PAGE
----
Utility Business Models Must Evolve to Meet Modern Needs and Opportunities
Electric utilities operating within an increasingly distributedand decarbonized power system must evolve their business models to determine both the appropriate range of services they can efficiently provide, and the role third-party providers have to play in the energy ecosystem to best meet the demands of customers, according to a new report by Rocky Mountain Institute (RMI).
As the adoption of distributed energy resources (DERs) like distributed rooftop solar, energy efficiency, storage, and electric vehicles increases—and as policymakers elevate the importance of carbon and greenhouse gas (GHG) mitigation—utilities and regulators must adapt to these new conditions as they meet the long-standing requirement for affordable, universal energy supply and grid reliability. Balancing these requirements will become even more important as electricity becomes more central to the economy and to other energy sectors, including for electrification of transport and heating, according to the report.
Representing two ends of a spectrum, utilities can evolve to be a platform for integrating services from other providers, or they can provide these services themselves through expanded ownership of assets. In either case, third parties will play an essential role in the future system, in some cases as direct partners or contractors with utilities, and in other cases as participants in a competitive marketplace. Both models have merit, and hybrid approaches are available.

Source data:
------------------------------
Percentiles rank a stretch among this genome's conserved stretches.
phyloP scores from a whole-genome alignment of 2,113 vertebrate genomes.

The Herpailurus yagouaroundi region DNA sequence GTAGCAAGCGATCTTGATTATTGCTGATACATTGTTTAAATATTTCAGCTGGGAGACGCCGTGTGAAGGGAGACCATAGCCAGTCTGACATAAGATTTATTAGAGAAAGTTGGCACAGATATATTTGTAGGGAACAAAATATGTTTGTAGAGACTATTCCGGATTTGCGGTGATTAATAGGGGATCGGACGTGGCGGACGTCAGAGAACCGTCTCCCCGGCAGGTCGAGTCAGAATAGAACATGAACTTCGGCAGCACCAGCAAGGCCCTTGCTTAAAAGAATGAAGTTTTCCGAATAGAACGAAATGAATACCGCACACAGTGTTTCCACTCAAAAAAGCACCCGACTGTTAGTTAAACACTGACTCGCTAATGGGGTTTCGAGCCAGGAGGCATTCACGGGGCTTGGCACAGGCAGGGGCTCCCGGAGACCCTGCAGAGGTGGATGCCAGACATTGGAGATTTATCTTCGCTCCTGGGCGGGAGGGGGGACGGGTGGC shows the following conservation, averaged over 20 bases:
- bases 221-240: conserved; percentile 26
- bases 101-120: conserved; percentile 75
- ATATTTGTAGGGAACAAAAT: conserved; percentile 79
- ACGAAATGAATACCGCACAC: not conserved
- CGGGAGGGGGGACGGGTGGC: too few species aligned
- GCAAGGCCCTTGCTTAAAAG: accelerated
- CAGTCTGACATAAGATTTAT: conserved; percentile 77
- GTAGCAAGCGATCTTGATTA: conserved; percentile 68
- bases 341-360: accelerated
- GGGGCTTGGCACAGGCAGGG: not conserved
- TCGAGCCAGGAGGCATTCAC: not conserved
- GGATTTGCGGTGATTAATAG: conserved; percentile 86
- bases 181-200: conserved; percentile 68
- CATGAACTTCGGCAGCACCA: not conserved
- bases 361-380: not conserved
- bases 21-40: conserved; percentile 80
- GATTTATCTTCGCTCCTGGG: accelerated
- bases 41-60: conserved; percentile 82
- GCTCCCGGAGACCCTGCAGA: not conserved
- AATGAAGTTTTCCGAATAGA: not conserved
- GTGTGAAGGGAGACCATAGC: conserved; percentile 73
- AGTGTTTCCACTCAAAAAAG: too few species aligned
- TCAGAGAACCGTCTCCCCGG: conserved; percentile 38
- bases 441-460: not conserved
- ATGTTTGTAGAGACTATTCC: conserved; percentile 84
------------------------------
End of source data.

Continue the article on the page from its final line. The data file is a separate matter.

However, delaying the evolution of legacy business and regulatory models, which were built for different infrastructure investments and operating structures, will inhibit the growth of DERs and the corresponding economic, environmental, and grid benefits these technologies can provide, RMI’s report, Reimagining the Utility: Evolving the Functions and Business Model of Utilities to Achieve a Low-Carbon Grid, said.
“Utilities are confronting a rapidly changing landscape that challenges traditional business models and operating strategies at a time when customers are demanding more choice over their energy use, emerging DER technologies grow in popularity, and as state and local policymakers prioritize the reduction of greenhouse gas emissions,” Dan Cross-Call, a manager at RMI and one of the report’s authors, said. “Determining what functions utilities perform in the future, and how utilities and third parties are paid for their services, is a critical determinant of how well these larger systemic transitions are managed.”
A version of this report was previously submitted to the Smart Electric Power Alliance’s (SEPA’s) 51st State Initiative, Phase 3 (Perspectives on the Role of the Utility), in October 2017. To access a copy of the Reimagining the Utility report, see:
Rocky Mountain Institute (RMI)—an independent nonprofit founded in 1982—transforms global energy use to create a clean, prosperous, and secure low-carbon future. It engages businesses, communities, institutions, and entrepreneurs to accelerate the adoption of market-based solutions that cost-effectively shift from fossil fuels to efficiency and renewables. RMI has offices in Basalt and Boulder, Colorado; New York City; Washington, D.C.; and Beijing.
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